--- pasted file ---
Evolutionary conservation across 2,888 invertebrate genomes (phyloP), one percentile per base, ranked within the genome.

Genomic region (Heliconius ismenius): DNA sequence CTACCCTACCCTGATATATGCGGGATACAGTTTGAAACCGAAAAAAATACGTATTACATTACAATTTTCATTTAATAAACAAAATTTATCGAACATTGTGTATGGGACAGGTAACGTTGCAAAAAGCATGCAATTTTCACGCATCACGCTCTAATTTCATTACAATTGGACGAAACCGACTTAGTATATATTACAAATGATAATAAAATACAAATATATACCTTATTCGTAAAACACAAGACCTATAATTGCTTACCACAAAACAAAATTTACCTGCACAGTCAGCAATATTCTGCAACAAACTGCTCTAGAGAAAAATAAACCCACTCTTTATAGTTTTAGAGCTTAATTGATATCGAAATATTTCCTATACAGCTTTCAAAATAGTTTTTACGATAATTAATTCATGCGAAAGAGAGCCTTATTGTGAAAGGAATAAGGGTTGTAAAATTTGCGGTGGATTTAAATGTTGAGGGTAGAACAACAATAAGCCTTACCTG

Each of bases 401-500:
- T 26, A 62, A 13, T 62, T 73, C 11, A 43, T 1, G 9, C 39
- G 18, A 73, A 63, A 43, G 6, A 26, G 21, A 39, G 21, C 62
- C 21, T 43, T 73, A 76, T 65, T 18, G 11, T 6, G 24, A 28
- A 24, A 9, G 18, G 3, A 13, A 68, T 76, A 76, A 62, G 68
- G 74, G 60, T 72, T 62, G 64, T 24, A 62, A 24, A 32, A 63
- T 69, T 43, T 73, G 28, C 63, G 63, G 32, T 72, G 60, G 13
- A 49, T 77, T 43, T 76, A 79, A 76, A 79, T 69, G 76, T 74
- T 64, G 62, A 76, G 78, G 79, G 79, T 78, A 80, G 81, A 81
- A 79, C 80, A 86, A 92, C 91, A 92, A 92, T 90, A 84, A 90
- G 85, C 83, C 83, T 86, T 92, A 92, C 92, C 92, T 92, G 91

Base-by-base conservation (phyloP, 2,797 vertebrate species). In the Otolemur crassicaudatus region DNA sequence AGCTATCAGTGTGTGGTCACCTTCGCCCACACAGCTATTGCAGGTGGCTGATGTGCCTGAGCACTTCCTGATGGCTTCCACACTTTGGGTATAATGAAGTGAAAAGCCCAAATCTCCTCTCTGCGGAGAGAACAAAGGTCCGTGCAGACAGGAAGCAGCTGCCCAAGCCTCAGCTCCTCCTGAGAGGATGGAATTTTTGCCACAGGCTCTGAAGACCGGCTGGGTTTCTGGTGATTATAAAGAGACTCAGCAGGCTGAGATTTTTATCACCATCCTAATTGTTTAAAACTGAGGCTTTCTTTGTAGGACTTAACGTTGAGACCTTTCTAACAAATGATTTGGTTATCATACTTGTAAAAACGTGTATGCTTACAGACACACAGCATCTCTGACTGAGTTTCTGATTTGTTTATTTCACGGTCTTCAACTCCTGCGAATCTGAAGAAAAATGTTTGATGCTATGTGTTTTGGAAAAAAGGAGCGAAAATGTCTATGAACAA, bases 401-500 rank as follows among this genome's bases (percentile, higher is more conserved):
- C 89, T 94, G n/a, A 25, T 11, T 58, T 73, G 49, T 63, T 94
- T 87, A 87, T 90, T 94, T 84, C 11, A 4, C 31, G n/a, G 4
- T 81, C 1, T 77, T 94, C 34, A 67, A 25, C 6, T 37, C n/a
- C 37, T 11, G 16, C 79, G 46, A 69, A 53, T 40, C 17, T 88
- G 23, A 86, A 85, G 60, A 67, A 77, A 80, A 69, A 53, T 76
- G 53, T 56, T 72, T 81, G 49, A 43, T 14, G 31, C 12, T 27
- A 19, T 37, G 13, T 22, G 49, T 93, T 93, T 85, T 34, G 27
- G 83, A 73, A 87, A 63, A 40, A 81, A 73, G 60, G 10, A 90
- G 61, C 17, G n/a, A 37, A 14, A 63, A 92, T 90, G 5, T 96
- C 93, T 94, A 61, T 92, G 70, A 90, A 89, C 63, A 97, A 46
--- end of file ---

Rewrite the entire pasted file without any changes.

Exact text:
Evolutionary conservation across 2,888 invertebrate genomes (phyloP), one percentile per base, ranked within the genome.

Genomic region (Heliconius ismenius): DNA sequence CTACCCTACCCTGATATATGCGGGATACAGTTTGAAACCGAAAAAAATACGTATTACATTACAATTTTCATTTAATAAACAAAATTTATCGAACATTGTGTATGGGACAGGTAACGTTGCAAAAAGCATGCAATTTTCACGCATCACGCTCTAATTTCATTACAATTGGACGAAACCGACTTAGTATATATTACAAATGATAATAAAATACAAATATATACCTTATTCGTAAAACACAAGACCTATAATTGCTTACCACAAAACAAAATTTACCTGCACAGTCAGCAATATTCTGCAACAAACTGCTCTAGAGAAAAATAAACCCACTCTTTATAGTTTTAGAGCTTAATTGATATCGAAATATTTCCTATACAGCTTTCAAAATAGTTTTTACGATAATTAATTCATGCGAAAGAGAGCCTTATTGTGAAAGGAATAAGGGTTGTAAAATTTGCGGTGGATTTAAATGTTGAGGGTAGAACAACAATAAGCCTTACCTG

Each of bases 401-500:
- T 26, A 62, A 13, T 62, T 73, C 11, A 43, T 1, G 9, C 39
- G 18, A 73, A 63, A 43, G 6, A 26, G 21, A 39, G 21, C 62
- C 21, T 43, T 73, A 76, T 65, T 18, G 11, T 6, G 24, A 28
- A 24, A 9, G 18, G 3, A 13, A 68, T 76, A 76, A 62, G 68
- G 74, G 60, T 72, T 62, G 64, T 24, A 62, A 24, A 32, A 63
- T 69, T 43, T 73, G 28, C 63, G 63, G 32, T 72, G 60, G 13
- A 49, T 77, T 43, T 76, A 79, A 76, A 79, T 69, G 76, T 74
- T 64, G 62, A 76, G 78, G 79, G 79, T 78, A 80, G 81, A 81
- A 79, C 80, A 86, A 92, C 91, A 92, A 92, T 90, A 84, A 90
- G 85, C 83, C 83, T 86, T 92, A 92, C 92, C 92, T 92, G 91

Base-by-base conservation (phyloP, 2,797 vertebrate species). In the Otolemur crassicaudatus region DNA sequence AGCTATCAGTGTGTGGTCACCTTCGCCCACACAGCTATTGCAGGTGGCTGATGTGCCTGAGCACTTCCTGATGGCTTCCACACTTTGGGTATAATGAAGTGAAAAGCCCAAATCTCCTCTCTGCGGAGAGAACAAAGGTCCGTGCAGACAGGAAGCAGCTGCCCAAGCCTCAGCTCCTCCTGAGAGGATGGAATTTTTGCCACAGGCTCTGAAGACCGGCTGGGTTTCTGGTGATTATAAAGAGACTCAGCAGGCTGAGATTTTTATCACCATCCTAATTGTTTAAAACTGAGGCTTTCTTTGTAGGACTTAACGTTGAGACCTTTCTAACAAATGATTTGGTTATCATACTTGTAAAAACGTGTATGCTTACAGACACACAGCATCTCTGACTGAGTTTCTGATTTGTTTATTTCACGGTCTTCAACTCCTGCGAATCTGAAGAAAAATGTTTGATGCTATGTGTTTTGGAAAAAAGGAGCGAAAATGTCTATGAACAA, bases 401-500 rank as follows among this genome's bases (percentile, higher is more conserved):
- C 89, T 94, G n/a, A 25, T 11, T 58, T 73, G 49, T 63, T 94
- T 87, A 87, T 90, T 94, T 84, C 11, A 4, C 31, G n/a, G 4
- T 81, C 1, T 77, T 94, C 34, A 67, A 25, C 6, T 37, C n/a
- C 37, T 11, G 16, C 79, G 46, A 69, A 53, T 40, C 17, T 88
- G 23, A 86, A 85, G 60, A 67, A 77, A 80, A 69, A 53, T 76
- G 53, T 56, T 72, T 81, G 49, A 43, T 14, G 31, C 12, T 27
- A 19, T 37, G 13, T 22, G 49, T 93, T 93, T 85, T 34, G 27
- G 83, A 73, A 87, A 63, A 40, A 81, A 73, G 60, G 10, A 90
- G 61, C 17, G n/a, A 37, A 14, A 63, A 92, T 90, G 5, T 96
- C 93, T 94, A 61, T 92, G 70, A 90, A 89, C 63, A 97, A 46